Love of Creation and Mysticism in Tagore's Gitanjali and Stray Birds Paula Hayes Strayer University, USA
This paper is concerned with examining two of Tagore's collections of poems, Gitanjali and Stray Birds, from the perspective of the poet's love of nature and of God. The paper seeks to find a religious explanation for Tagore's perpetual praise of the natural world, a praise that he was able to connect dynamically to his love of God. The explanation given is that Tagore's repetition of nature motifs and his ability to link these motifs to a harmonious pursuit of the divine is rooted in an appreciation for cosmogony of the Rig Veda. The paper ends by addressing briefly how Tagore's naturalism, rooted in a tradition extending back to sacred text, leads the poet to a mystical expression of personality through his poems.
[Keywords: Naturalism in Poetry; Theism; Rig Veda; Mysticism]
Cosmogony as the Core of Tagore's Religious Expression in Poetry
Often when a poet is labeled as a naturalist writer, the poet's concerns are thought to be similar to the tenets of Romanticism. Poets such as Wordsworth, Whitman, and Yeats, to name only three, wrote of nature as a means of expressing symbolically the inner workings of the self-nature motifs in Romantic poets are emblems of larger realities, subjective realities. While Tagore's preoccupation with nature throughout his poems does share certain characteristics with the Romantic poets, such as the desire to express subjective realities, it is the claim here, by this author, that we should read Tagore's love of and concern with nature as part of a greater tradition of Indian literature that begins with the cosmogony of the Rig Veda.i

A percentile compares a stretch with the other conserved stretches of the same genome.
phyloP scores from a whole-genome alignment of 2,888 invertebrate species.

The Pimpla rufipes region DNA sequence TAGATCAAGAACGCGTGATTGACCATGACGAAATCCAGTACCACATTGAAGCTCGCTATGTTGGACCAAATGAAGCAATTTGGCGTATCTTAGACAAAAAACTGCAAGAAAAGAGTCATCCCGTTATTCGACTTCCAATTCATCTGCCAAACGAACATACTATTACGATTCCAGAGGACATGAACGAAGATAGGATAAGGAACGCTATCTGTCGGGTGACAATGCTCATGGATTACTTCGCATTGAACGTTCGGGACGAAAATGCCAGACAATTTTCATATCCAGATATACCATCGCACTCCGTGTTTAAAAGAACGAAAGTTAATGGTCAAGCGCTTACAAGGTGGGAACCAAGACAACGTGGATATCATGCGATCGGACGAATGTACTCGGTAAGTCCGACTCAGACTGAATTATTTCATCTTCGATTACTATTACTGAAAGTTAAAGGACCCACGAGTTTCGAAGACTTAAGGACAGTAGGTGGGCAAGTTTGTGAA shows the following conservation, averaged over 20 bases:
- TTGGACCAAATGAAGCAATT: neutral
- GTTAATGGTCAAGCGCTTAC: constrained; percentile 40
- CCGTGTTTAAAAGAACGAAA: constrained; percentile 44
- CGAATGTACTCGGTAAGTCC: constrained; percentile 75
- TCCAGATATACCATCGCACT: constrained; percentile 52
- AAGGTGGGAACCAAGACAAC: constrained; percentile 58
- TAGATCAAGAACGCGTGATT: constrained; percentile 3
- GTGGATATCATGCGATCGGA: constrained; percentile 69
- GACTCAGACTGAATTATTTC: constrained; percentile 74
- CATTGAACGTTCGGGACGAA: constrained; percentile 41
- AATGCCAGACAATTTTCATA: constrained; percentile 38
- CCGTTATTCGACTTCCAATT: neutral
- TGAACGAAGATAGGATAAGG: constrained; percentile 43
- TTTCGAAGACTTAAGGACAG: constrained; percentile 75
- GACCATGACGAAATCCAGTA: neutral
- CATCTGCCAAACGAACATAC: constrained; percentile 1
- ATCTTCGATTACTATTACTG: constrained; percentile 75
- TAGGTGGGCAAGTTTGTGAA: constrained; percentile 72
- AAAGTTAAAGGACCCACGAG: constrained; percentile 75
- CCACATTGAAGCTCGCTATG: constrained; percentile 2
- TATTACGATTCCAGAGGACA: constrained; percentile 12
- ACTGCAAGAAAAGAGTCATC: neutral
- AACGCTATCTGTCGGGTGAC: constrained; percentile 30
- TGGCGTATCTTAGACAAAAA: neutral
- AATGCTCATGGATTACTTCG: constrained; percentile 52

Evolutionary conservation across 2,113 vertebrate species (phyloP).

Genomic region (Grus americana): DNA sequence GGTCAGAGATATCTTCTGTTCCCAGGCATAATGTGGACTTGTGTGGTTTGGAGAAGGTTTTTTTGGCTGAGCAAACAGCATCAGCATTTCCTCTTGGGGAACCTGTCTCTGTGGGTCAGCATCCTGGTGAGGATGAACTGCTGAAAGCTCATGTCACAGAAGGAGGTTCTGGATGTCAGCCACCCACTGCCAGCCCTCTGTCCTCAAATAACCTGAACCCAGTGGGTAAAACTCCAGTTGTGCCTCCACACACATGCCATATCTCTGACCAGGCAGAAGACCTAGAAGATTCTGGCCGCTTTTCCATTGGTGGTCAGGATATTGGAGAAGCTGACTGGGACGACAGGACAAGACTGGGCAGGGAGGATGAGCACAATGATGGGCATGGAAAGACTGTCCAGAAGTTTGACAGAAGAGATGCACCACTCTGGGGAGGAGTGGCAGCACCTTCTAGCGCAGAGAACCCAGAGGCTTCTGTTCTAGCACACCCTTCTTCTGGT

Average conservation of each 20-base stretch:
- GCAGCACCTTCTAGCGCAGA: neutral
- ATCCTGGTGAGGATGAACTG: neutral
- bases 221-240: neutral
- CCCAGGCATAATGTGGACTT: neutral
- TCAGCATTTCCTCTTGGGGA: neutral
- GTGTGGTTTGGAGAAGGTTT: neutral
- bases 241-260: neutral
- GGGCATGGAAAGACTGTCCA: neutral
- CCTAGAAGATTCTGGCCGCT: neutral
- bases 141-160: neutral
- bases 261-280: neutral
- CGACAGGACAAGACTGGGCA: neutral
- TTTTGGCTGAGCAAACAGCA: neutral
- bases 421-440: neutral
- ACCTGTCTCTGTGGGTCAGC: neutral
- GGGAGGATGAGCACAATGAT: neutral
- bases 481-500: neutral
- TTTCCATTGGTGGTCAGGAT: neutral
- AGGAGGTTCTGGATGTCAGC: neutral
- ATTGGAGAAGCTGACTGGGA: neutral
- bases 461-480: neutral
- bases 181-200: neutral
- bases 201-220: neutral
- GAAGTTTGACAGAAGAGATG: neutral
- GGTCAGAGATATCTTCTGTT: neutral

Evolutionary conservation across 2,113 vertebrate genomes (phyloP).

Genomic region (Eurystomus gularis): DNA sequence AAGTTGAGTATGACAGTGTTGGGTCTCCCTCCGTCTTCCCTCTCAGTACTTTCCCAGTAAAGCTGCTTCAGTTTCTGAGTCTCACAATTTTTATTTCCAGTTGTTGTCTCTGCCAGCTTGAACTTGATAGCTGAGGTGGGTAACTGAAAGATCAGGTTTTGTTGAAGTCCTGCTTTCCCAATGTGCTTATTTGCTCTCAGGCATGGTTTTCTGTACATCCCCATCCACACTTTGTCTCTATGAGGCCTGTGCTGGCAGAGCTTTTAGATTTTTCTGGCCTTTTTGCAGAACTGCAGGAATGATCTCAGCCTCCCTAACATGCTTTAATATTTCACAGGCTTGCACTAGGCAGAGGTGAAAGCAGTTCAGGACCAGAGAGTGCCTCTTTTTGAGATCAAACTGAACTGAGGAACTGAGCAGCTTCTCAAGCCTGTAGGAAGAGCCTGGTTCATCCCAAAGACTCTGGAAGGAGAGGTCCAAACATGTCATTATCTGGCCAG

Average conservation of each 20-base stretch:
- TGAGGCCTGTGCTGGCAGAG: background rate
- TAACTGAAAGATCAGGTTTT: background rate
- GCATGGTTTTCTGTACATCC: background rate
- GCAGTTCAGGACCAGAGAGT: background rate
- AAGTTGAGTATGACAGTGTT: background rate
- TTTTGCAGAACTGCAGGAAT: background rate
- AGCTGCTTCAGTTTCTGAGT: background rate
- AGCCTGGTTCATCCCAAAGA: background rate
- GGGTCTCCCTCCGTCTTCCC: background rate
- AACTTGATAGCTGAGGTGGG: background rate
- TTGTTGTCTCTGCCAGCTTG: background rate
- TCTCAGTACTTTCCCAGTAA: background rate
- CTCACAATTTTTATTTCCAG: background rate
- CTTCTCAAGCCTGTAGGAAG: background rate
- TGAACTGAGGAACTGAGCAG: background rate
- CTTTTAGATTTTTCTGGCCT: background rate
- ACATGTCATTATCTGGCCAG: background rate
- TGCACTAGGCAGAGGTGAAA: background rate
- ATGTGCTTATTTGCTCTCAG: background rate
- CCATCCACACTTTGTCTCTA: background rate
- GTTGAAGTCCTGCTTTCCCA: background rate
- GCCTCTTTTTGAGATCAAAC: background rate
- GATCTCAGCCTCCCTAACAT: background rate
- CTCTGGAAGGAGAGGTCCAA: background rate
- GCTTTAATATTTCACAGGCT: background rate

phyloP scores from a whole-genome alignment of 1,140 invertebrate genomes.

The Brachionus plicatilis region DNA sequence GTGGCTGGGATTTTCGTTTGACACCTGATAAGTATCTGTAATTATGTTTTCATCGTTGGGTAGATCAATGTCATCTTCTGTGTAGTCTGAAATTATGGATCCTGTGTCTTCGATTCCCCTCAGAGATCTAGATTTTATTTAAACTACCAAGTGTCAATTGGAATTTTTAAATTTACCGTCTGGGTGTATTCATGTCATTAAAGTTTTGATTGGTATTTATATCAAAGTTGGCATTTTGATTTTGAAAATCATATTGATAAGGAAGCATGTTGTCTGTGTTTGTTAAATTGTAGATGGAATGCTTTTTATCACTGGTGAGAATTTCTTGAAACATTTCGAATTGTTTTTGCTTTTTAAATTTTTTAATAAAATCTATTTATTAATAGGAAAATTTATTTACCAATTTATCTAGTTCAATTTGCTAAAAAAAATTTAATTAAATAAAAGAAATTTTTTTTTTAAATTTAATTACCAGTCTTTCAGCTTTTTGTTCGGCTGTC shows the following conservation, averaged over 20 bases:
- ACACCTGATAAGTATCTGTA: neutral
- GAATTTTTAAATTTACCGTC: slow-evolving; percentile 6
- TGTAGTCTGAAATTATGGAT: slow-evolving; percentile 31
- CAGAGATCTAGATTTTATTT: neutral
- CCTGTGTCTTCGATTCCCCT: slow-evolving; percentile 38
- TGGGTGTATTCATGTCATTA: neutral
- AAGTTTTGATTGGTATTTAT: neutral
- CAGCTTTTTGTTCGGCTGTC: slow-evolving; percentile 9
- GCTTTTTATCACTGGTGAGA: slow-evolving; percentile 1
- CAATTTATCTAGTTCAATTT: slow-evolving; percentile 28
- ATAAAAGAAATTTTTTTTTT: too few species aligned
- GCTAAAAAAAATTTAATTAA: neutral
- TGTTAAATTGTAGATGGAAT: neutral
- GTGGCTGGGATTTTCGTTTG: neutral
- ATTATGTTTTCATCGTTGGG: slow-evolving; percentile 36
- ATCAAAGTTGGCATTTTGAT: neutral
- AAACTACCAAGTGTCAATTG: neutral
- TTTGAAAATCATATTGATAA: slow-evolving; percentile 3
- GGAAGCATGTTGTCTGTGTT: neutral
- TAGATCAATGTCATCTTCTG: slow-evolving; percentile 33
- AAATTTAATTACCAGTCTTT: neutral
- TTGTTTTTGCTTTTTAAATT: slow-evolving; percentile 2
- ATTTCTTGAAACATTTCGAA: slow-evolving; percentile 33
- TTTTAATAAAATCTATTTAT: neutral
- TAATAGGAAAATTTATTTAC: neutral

It appears that at the heart of Tagore's poetry there is a deep seated respect for the Rig Veda's creation myths. Tagore's father, Debendranath, even inspired a Bengali translation of the Rig Veda. The Rig Veda as sacred text is only one of four main books comprising the Vedas, comprised of over a mere 1,000 or more hymns. We may think of these liturgical poems, extending back to circa 800-600 B.C.E, as reflecting the transitions and flux inherent to an oral culture. One of the primary reasons for recognizing the naturalism of the Rig Veda is to help western readers of Tagore understand that when Tagore writes of natureii-of birds, trees, a singular blade of grass, a sunset, sunrise, a boat ride, a fading view of the water-while because all of these external objects belonging to the natural world may make Tagore appear much like western Romantic poets, such as Wordsworth or Yeats, Tagore's mission is actually quite different. In Tagore, what is expressed is a thoughtful relationship of poet to sacred text, of poet to the mythical or cosmological origins of the world. It is doubtful that the
Rupkatha Journal on Interdisciplinary Studies in Humanities (ISSN 0975-2935), Vol 2, No 4, 2010 Special Issue on Rabindranath Tagore, edited by Amrit Sen URL of the Issue:...